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By Elena Chong
The Straits Times
Nov 5, 2016
Two more runners of a transnational fake casino chip syndicate were given jail sentences on Friday (Nov 4) for abetment in a conspiracy to use as genuine casino chips that they had reason to believe to be fakes.
Over two hours in November last year, sisters Lee Wenjie, 34, and Jeslyn Lee Wen Ting, 31, exchanged 17 fake $1,000 chips for $17,000 in cash and 23 counterfeit $1,000 chips for $23,000 in cash respectively.
On Friday (Nov 4), Wenjie was given seven months' jail after admitting to one count of conspiring with Chia Wai Tien, 47, and Toh Hock Thiam, 54, to exchange four pieces of fake chips with a face value of $1,000 each for cash at Marina Bay Sands (MBS) casino on Nov 22, 2015.
Twelve other similar charges were considered.
Jeslyn got five months after she pleaded guilty to one charge, and had six other charges considered.
Deputy Public Prosecutor Jordon Li had told the court that runners were recruited by the syndicate to exchange more than a thousand $1,000 denomination casino chips at MBS.
Runners were told to first exchange a few fake chips at gaming tables for genuine chips of similar denominations, and then mix the real chips with the remaining fake ones and exchange the chips at cashier counters for cash.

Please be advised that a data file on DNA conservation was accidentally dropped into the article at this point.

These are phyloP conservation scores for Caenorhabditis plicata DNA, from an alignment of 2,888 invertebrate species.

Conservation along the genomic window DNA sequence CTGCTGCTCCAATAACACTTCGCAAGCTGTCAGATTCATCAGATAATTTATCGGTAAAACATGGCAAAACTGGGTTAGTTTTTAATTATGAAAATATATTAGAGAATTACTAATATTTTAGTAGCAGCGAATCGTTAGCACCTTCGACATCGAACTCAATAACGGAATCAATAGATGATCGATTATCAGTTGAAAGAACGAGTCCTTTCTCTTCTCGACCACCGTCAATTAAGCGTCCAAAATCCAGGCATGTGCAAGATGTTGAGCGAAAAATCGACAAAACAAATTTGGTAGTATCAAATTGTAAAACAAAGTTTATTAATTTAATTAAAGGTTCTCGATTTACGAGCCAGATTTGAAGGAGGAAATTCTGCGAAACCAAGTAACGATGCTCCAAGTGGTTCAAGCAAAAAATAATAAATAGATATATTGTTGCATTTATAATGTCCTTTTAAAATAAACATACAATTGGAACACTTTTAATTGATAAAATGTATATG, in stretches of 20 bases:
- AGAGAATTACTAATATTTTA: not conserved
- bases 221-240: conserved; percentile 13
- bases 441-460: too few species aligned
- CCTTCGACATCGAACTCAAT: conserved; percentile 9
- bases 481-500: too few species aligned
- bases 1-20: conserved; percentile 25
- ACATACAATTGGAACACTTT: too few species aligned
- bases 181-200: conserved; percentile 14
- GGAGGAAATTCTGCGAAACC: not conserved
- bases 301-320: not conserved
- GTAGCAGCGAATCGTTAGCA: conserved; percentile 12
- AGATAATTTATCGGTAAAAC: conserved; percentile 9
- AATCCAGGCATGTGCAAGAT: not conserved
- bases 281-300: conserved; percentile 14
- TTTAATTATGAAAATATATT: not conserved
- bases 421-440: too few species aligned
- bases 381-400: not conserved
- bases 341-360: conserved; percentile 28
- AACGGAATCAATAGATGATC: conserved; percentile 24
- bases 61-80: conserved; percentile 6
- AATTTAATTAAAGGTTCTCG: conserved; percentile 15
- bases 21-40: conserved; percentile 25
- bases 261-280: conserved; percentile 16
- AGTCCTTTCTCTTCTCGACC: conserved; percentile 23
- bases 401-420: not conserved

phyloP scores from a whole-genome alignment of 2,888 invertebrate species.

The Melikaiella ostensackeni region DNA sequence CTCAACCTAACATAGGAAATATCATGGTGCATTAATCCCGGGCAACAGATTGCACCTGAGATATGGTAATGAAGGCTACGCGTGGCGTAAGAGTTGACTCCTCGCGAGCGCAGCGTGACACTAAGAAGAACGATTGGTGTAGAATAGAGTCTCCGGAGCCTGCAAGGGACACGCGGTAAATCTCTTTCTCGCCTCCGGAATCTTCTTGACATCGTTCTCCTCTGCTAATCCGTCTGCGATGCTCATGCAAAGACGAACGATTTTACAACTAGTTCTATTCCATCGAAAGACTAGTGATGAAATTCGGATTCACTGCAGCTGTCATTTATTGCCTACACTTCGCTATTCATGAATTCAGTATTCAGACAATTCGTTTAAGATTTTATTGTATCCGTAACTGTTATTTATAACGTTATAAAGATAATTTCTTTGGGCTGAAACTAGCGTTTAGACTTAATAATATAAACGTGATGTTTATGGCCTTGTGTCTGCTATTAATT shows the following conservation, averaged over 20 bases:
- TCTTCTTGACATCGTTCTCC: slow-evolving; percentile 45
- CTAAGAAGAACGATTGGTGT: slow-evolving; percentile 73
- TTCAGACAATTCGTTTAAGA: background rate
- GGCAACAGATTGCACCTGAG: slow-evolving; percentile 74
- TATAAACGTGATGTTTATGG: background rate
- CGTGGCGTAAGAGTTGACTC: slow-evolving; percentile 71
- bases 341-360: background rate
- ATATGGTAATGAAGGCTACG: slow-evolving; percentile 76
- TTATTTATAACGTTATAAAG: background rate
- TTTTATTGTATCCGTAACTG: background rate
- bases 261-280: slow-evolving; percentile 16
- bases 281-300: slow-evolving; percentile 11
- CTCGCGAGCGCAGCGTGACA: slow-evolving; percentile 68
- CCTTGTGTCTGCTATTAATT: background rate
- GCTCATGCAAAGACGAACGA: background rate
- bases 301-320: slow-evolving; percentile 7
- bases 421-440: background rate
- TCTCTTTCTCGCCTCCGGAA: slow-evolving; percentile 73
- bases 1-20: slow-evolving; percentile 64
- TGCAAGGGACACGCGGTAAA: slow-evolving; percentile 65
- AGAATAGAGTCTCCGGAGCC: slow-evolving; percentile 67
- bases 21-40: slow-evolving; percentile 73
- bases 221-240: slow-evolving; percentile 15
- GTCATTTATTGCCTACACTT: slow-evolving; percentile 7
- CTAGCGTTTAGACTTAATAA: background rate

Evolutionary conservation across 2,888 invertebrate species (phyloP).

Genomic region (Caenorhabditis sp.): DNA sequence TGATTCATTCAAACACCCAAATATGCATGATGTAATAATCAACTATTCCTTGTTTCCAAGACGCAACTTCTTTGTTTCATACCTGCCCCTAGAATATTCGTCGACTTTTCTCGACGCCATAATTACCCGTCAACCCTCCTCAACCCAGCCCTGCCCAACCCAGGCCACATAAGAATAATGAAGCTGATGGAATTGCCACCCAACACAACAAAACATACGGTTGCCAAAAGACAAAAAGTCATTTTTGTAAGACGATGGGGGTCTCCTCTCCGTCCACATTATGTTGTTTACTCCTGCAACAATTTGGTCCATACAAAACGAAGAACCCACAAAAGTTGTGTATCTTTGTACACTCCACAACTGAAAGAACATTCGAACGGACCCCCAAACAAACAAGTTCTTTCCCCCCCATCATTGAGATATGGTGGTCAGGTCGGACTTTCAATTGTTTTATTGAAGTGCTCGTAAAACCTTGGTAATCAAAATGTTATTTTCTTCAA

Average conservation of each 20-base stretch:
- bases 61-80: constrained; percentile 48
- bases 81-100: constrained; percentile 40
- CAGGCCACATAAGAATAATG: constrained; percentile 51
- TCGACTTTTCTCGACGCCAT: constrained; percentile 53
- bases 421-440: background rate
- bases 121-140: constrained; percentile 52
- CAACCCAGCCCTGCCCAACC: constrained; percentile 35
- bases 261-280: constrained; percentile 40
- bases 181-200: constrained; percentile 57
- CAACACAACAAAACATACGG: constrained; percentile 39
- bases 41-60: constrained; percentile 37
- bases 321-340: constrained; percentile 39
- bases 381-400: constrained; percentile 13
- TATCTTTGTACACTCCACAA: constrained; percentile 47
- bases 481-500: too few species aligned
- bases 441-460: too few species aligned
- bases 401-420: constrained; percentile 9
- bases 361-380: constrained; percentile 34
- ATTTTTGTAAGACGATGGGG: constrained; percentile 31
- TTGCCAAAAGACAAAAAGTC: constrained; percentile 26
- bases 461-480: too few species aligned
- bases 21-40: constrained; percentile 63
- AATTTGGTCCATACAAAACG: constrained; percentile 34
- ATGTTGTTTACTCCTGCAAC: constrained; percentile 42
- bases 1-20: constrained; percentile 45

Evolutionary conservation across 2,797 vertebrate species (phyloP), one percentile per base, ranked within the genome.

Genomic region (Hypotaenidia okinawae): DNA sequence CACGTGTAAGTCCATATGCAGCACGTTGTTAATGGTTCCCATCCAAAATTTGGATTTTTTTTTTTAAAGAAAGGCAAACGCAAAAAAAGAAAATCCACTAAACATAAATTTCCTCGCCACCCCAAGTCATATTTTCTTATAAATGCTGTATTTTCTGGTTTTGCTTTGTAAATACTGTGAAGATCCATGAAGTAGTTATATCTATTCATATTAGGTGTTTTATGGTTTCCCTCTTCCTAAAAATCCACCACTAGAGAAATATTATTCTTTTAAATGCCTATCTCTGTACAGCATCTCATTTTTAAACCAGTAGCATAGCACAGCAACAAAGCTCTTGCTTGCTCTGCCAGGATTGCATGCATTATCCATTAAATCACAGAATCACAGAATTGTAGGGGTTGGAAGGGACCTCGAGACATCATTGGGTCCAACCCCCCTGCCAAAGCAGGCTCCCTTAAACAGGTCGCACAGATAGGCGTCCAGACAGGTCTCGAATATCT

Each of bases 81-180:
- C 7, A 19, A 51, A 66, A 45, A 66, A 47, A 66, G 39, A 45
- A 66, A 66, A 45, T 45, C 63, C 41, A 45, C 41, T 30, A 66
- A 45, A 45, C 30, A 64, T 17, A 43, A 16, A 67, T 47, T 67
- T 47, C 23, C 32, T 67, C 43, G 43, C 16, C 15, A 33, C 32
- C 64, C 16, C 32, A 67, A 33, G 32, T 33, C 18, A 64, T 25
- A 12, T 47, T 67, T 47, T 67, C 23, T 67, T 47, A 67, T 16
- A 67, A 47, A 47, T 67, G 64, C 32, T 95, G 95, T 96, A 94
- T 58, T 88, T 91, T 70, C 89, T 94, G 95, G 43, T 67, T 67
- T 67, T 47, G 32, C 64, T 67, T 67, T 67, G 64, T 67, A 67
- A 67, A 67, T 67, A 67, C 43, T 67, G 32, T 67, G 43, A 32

To evade detection, they were told not to exchange more than $5,000 worth of chips at a time.
After they had completed their task, each runner would pass the money to his or her recruiter, and receive a sum of money as a reward.
MBS detected the scam only a week later and recalled all its $1,000 casino chips. It suffered losses of $1.3 million.
The court heard that sometime in November, Toh had asked Chia to recruit people to help in exchanging fake casino chips at MBS casino.
Chia then contacted Wenjie who was operating a pushcart business at Parklane Shopping Mall in Selegie Road.
Wenjie agreed to help Chia. She recruited her sister to exchange casino chips at the casino.
On Nov 22, Chia picked up Wenjie at a taxi stand at People's Park Centre and other women at the carpark in his car.
He dropped them at MBS casino and passed two bags, each containing 20 pieces of $1,000 denomination MBS casino chips, to Wenjie. Wenjie had arranged to meet her sister at the casino.
After she had completed her job, Wenjie met her sister and collected $23,000 from her.
Wenjie then contacted Chia and boarded his car. She handed $40,000 to Chia who gave her $1,200.
Wenjie then gave her sister $500.
Chia, who faced 174 charges in all, was jailed for five years last month (October) after admitting to 28 charges of engaging in a conspiracy to use as genuine chips that he had reason to believe to be counterfeit,
Toh's trial is ongoing.